When my daughter was young say around 3, she would always say she was a big girl. She still played with toys appropriate to her age. At around 9 she honestly thought she was a big girl; she wanted to dress and act older. She would have preferred makeup and the like instead of toys. At about 12 or 13 would alternate between acting her age and reverting to a younger age. She had one foot in childhood and the other in young adulthood.
Although she wanted to be grown, up there was something preventing her from letting go of childhood completely. She was holding on to the safety of what she knew as she was entering a phase that held uncertainty.
Many job searchers do the same thing. They hold on to a past that can never be again. They are afraid of what lies ahead. The past is known even though it holds some painful memories. They know where they are and how they got there. The future is full of uncertainty and so many unanswered questions that create fear and anxiety.
Getting rid of the anger, resentment and bitterness of being let go is necessary to move on. They didn’t fully mourn their last job. Instead, they suppress the negative feelings and emotions as they have been taught by society. Being around unhappy people is awkward because we don’t know what to say or do for fear we make them feel worse. But these emotions have adverse effects on the mind, body and spirit. It is especially beneficial to release the negativity when looking for a job.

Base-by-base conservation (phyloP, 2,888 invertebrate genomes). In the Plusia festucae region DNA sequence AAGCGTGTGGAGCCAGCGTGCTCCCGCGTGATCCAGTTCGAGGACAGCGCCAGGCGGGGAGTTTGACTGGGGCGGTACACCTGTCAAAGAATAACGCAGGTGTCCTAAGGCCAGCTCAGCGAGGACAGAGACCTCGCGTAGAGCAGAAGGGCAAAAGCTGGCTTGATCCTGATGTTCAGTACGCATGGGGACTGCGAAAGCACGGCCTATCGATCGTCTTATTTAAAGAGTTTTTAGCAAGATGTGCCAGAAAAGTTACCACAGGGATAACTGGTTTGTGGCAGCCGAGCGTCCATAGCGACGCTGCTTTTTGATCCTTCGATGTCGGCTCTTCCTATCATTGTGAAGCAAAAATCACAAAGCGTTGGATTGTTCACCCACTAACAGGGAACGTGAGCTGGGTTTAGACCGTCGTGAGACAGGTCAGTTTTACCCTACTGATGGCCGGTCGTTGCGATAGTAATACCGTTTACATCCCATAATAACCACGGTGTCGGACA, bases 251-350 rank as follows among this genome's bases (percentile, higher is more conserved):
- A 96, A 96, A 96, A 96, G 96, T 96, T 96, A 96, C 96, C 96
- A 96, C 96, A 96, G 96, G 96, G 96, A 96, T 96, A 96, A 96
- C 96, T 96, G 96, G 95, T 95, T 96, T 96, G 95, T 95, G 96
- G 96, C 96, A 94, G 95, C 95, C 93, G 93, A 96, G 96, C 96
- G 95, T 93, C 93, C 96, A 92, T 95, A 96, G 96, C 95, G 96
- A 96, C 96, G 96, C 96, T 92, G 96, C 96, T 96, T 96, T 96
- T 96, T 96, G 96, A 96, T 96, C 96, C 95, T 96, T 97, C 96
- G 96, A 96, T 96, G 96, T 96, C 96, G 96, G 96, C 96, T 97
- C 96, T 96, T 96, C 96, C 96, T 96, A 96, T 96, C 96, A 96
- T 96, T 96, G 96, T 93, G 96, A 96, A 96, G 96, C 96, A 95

When the anger and resentment are fully acknowledged and put to rest, the job searcher is fully ready to tackle a successful job search. A job search is frustrating; having emotional baggage makes the search more difficult. A successful job search requires the full concentration of the job searcher. A job searcher needs to be fully engaged in their future and not held back by the past. The tug-of-war between the past and the present get in the way of success by confusing the job searcher as to what they are seeking.
Don’t be pulled back by the past. It’s gone. You can forgive the people and events that made it painful, but you can’t remove it. It will always be with you because it has made you the person you are today. . Better things are ahead of you.
My daughter left childhood behind. She has graduated from college but continues with graduate level courses. She has a teaching job she loves. And best of all she is married to a fantastic, loving husband. The toys, well they are still at my house.
Arleen Bradley is a certified career coach and certified job loss recovery coach. She assists clients in moving beyond job loss grief in order to land dream jobs. To learn more about the Job Loss Recovery Program and how you can benefit from it, log on to www.arleenbradley.com.